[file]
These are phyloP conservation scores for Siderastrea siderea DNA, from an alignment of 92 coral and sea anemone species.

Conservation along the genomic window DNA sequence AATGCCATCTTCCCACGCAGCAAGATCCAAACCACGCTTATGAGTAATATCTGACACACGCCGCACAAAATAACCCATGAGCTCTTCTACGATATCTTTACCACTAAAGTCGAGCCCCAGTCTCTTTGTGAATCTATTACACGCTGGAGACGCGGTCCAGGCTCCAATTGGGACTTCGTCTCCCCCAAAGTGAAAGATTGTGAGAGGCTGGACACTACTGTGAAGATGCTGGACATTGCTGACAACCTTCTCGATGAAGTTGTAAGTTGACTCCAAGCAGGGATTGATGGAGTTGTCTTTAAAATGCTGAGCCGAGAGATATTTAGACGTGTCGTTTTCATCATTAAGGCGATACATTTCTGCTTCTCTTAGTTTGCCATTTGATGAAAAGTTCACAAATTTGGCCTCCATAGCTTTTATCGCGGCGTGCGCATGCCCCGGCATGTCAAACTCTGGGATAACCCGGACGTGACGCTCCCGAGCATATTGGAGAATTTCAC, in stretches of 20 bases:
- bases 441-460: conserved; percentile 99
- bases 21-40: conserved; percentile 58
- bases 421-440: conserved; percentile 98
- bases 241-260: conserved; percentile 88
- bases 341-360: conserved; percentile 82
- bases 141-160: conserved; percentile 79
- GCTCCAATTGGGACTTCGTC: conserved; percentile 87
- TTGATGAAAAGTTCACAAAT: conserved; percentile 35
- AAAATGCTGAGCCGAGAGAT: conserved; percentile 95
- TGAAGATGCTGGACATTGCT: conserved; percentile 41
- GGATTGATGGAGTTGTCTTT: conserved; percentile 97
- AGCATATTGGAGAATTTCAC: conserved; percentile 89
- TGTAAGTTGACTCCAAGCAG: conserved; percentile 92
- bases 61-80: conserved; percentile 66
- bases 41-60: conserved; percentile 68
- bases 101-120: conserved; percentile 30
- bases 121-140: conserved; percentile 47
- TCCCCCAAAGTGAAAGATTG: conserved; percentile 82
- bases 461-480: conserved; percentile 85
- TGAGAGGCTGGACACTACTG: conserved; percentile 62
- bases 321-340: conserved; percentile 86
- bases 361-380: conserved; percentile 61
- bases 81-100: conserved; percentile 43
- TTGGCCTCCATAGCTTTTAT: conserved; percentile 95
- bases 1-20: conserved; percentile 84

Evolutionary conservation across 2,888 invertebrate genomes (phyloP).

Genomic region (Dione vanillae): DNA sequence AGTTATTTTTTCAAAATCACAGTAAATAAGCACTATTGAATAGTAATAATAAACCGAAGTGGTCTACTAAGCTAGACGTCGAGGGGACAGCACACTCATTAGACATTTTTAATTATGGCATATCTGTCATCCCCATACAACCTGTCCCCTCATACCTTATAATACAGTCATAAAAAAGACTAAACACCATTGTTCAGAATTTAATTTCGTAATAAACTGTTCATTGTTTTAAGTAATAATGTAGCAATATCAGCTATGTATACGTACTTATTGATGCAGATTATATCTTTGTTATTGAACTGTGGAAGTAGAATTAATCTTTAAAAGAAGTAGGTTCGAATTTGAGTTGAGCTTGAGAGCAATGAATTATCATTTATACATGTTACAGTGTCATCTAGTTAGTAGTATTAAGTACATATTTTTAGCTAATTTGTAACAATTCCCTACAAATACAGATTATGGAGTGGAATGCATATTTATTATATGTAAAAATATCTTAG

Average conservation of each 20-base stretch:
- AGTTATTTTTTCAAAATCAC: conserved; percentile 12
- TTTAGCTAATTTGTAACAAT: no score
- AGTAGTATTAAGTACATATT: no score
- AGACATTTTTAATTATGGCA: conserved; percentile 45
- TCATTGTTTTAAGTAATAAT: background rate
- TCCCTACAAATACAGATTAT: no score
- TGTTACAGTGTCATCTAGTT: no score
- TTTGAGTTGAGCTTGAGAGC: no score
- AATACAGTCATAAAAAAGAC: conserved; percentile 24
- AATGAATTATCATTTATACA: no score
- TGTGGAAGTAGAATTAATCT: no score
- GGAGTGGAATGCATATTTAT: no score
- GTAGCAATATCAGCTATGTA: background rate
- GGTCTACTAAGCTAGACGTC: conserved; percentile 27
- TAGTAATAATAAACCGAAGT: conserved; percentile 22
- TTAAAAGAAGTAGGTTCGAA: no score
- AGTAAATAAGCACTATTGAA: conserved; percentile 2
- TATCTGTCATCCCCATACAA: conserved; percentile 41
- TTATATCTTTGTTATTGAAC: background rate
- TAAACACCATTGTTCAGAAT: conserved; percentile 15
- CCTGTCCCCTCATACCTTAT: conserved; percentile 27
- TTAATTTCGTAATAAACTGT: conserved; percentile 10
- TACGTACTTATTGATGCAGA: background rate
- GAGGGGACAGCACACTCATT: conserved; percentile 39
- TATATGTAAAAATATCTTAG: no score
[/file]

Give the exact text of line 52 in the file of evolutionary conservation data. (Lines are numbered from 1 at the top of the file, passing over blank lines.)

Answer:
- TTAATTTCGTAATAAACTGT: conserved; percentile 10